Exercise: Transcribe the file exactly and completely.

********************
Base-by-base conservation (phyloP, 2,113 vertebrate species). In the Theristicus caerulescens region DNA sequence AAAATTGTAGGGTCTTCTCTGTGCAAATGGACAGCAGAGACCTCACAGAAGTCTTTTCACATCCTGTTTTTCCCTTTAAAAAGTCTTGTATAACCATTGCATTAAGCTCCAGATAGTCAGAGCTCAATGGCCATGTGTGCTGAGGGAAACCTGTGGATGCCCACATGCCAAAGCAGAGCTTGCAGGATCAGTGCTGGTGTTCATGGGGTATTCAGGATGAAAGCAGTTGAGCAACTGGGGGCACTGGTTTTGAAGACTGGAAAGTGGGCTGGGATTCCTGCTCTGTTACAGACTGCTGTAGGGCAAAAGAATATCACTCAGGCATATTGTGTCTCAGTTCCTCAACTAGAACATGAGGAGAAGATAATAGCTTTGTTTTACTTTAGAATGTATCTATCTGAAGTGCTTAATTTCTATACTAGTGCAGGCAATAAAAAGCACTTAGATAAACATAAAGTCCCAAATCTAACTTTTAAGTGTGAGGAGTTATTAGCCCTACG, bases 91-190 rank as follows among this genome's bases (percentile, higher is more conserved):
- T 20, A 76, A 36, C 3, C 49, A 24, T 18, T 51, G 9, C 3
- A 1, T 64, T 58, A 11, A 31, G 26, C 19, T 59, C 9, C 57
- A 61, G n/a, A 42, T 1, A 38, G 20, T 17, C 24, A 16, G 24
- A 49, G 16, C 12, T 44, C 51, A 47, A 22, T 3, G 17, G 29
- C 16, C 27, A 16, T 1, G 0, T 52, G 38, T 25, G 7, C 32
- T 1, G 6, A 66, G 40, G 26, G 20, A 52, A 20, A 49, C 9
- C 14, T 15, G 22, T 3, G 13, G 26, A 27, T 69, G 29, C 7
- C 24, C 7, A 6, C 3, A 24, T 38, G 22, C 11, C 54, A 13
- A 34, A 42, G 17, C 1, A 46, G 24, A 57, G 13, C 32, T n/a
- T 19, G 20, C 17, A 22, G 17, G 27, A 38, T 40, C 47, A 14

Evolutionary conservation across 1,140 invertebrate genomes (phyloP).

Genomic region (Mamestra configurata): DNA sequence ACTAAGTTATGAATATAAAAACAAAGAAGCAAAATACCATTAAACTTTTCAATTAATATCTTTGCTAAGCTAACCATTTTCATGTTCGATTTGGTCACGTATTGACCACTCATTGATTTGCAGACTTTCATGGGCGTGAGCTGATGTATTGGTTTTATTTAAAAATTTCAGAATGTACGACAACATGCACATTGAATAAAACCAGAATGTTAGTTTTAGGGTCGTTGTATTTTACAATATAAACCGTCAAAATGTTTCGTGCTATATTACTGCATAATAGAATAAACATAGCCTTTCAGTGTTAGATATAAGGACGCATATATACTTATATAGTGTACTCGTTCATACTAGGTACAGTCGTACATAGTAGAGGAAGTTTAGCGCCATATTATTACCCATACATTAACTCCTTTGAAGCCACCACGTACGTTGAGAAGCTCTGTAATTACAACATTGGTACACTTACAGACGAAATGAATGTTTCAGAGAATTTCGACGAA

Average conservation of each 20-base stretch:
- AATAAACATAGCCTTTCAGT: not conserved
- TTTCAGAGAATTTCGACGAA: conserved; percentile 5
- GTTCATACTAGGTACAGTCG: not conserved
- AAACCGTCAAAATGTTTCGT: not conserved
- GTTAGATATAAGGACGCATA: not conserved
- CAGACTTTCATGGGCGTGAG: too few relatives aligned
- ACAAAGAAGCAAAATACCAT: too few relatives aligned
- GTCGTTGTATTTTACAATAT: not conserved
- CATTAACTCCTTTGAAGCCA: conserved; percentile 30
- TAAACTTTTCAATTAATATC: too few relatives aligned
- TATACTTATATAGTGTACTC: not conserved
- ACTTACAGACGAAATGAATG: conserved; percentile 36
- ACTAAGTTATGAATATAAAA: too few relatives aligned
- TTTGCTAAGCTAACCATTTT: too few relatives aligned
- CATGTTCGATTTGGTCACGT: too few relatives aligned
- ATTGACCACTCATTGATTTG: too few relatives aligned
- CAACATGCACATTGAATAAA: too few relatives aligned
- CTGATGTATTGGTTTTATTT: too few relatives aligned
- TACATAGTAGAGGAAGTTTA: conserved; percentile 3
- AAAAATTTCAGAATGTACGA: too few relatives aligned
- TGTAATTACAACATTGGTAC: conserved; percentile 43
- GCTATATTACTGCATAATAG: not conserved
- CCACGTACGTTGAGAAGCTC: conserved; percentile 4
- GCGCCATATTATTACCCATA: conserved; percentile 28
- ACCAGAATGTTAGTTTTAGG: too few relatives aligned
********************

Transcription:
Base-by-base conservation (phyloP, 2,113 vertebrate species). In the Theristicus caerulescens region DNA sequence AAAATTGTAGGGTCTTCTCTGTGCAAATGGACAGCAGAGACCTCACAGAAGTCTTTTCACATCCTGTTTTTCCCTTTAAAAAGTCTTGTATAACCATTGCATTAAGCTCCAGATAGTCAGAGCTCAATGGCCATGTGTGCTGAGGGAAACCTGTGGATGCCCACATGCCAAAGCAGAGCTTGCAGGATCAGTGCTGGTGTTCATGGGGTATTCAGGATGAAAGCAGTTGAGCAACTGGGGGCACTGGTTTTGAAGACTGGAAAGTGGGCTGGGATTCCTGCTCTGTTACAGACTGCTGTAGGGCAAAAGAATATCACTCAGGCATATTGTGTCTCAGTTCCTCAACTAGAACATGAGGAGAAGATAATAGCTTTGTTTTACTTTAGAATGTATCTATCTGAAGTGCTTAATTTCTATACTAGTGCAGGCAATAAAAAGCACTTAGATAAACATAAAGTCCCAAATCTAACTTTTAAGTGTGAGGAGTTATTAGCCCTACG, bases 91-190 rank as follows among this genome's bases (percentile, higher is more conserved):
- T 20, A 76, A 36, C 3, C 49, A 24, T 18, T 51, G 9, C 3
- A 1, T 64, T 58, A 11, A 31, G 26, C 19, T 59, C 9, C 57
- A 61, G n/a, A 42, T 1, A 38, G 20, T 17, C 24, A 16, G 24
- A 49, G 16, C 12, T 44, C 51, A 47, A 22, T 3, G 17, G 29
- C 16, C 27, A 16, T 1, G 0, T 52, G 38, T 25, G 7, C 32
- T 1, G 6, A 66, G 40, G 26, G 20, A 52, A 20, A 49, C 9
- C 14, T 15, G 22, T 3, G 13, G 26, A 27, T 69, G 29, C 7
- C 24, C 7, A 6, C 3, A 24, T 38, G 22, C 11, C 54, A 13
- A 34, A 42, G 17, C 1, A 46, G 24, A 57, G 13, C 32, T n/a
- T 19, G 20, C 17, A 22, G 17, G 27, A 38, T 40, C 47, A 14

Evolutionary conservation across 1,140 invertebrate genomes (phyloP).

Genomic region (Mamestra configurata): DNA sequence ACTAAGTTATGAATATAAAAACAAAGAAGCAAAATACCATTAAACTTTTCAATTAATATCTTTGCTAAGCTAACCATTTTCATGTTCGATTTGGTCACGTATTGACCACTCATTGATTTGCAGACTTTCATGGGCGTGAGCTGATGTATTGGTTTTATTTAAAAATTTCAGAATGTACGACAACATGCACATTGAATAAAACCAGAATGTTAGTTTTAGGGTCGTTGTATTTTACAATATAAACCGTCAAAATGTTTCGTGCTATATTACTGCATAATAGAATAAACATAGCCTTTCAGTGTTAGATATAAGGACGCATATATACTTATATAGTGTACTCGTTCATACTAGGTACAGTCGTACATAGTAGAGGAAGTTTAGCGCCATATTATTACCCATACATTAACTCCTTTGAAGCCACCACGTACGTTGAGAAGCTCTGTAATTACAACATTGGTACACTTACAGACGAAATGAATGTTTCAGAGAATTTCGACGAA

Average conservation of each 20-base stretch:
- AATAAACATAGCCTTTCAGT: not conserved
- TTTCAGAGAATTTCGACGAA: conserved; percentile 5
- GTTCATACTAGGTACAGTCG: not conserved
- AAACCGTCAAAATGTTTCGT: not conserved
- GTTAGATATAAGGACGCATA: not conserved
- CAGACTTTCATGGGCGTGAG: too few relatives aligned
- ACAAAGAAGCAAAATACCAT: too few relatives aligned
- GTCGTTGTATTTTACAATAT: not conserved
- CATTAACTCCTTTGAAGCCA: conserved; percentile 30
- TAAACTTTTCAATTAATATC: too few relatives aligned
- TATACTTATATAGTGTACTC: not conserved
- ACTTACAGACGAAATGAATG: conserved; percentile 36
- ACTAAGTTATGAATATAAAA: too few relatives aligned
- TTTGCTAAGCTAACCATTTT: too few relatives aligned
- CATGTTCGATTTGGTCACGT: too few relatives aligned
- ATTGACCACTCATTGATTTG: too few relatives aligned
- CAACATGCACATTGAATAAA: too few relatives aligned
- CTGATGTATTGGTTTTATTT: too few relatives aligned
- TACATAGTAGAGGAAGTTTA: conserved; percentile 3
- AAAAATTTCAGAATGTACGA: too few relatives aligned
- TGTAATTACAACATTGGTAC: conserved; percentile 43
- GCTATATTACTGCATAATAG: not conserved
- CCACGTACGTTGAGAAGCTC: conserved; percentile 4
- GCGCCATATTATTACCCATA: conserved; percentile 28
- ACCAGAATGTTAGTTTTAGG: too few relatives aligned